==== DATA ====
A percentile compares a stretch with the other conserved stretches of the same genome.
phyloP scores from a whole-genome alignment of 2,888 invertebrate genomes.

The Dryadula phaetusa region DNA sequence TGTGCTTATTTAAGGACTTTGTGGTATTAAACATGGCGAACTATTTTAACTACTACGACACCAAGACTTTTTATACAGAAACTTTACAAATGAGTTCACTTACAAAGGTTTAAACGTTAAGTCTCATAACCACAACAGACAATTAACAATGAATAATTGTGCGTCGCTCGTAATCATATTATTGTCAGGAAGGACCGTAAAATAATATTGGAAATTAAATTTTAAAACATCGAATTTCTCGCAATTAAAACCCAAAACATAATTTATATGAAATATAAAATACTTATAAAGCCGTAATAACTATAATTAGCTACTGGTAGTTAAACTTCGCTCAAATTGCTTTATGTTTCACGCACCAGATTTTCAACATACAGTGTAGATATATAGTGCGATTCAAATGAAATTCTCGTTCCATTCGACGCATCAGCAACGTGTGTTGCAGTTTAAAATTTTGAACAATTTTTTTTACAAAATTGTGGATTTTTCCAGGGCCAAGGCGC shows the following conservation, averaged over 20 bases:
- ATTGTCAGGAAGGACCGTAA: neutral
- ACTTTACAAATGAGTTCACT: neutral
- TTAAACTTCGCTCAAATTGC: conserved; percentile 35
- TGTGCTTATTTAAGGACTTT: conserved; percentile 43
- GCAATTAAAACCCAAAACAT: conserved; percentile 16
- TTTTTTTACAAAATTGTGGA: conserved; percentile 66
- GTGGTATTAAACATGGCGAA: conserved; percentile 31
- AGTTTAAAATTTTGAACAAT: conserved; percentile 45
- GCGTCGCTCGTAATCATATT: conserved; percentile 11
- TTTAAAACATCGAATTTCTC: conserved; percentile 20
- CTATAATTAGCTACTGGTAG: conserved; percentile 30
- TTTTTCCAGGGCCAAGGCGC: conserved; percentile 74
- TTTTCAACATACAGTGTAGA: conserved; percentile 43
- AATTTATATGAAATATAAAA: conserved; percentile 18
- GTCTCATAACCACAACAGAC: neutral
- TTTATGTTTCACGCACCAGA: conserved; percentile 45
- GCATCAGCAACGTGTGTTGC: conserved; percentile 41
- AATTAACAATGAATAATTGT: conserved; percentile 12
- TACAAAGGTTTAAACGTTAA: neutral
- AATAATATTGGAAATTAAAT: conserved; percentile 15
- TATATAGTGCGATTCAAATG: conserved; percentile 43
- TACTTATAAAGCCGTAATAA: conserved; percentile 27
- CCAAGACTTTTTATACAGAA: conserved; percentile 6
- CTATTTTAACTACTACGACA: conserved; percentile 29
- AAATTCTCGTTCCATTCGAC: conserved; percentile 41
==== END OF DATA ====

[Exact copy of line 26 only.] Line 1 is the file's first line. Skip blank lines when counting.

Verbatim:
- CCAAGACTTTTTATACAGAA: conserved; percentile 6